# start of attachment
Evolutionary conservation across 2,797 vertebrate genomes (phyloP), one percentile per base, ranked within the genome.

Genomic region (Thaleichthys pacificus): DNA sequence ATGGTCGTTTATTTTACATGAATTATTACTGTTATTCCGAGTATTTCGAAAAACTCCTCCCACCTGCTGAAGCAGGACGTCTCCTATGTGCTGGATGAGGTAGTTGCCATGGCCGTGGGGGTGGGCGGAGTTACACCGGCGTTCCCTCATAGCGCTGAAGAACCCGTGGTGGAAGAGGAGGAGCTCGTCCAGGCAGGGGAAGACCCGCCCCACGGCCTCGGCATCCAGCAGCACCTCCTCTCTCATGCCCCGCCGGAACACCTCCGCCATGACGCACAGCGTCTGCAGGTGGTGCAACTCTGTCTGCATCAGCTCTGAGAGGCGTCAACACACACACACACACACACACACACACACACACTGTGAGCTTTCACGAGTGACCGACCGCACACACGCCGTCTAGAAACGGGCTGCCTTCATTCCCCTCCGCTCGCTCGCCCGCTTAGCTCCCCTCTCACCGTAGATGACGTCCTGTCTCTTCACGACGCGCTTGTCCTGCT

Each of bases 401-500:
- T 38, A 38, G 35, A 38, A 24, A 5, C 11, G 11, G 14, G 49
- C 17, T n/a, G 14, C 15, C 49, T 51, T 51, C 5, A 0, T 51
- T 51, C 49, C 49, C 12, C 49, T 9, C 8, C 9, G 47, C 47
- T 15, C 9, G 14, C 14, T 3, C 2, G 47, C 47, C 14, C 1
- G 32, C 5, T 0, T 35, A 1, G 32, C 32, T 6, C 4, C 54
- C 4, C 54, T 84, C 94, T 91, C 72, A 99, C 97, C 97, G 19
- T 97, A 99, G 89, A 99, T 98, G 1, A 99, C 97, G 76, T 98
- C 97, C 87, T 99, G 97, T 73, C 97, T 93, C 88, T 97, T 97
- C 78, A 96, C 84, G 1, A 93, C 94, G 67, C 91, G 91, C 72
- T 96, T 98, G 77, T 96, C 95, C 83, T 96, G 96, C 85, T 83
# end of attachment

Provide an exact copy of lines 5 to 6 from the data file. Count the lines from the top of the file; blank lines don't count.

- C 17, T n/a, G 14, C 15, C 49, T 51, T 51, C 5, A 0, T 51
- T 51, C 49, C 49, C 12, C 49, T 9, C 8, C 9, G 47, C 47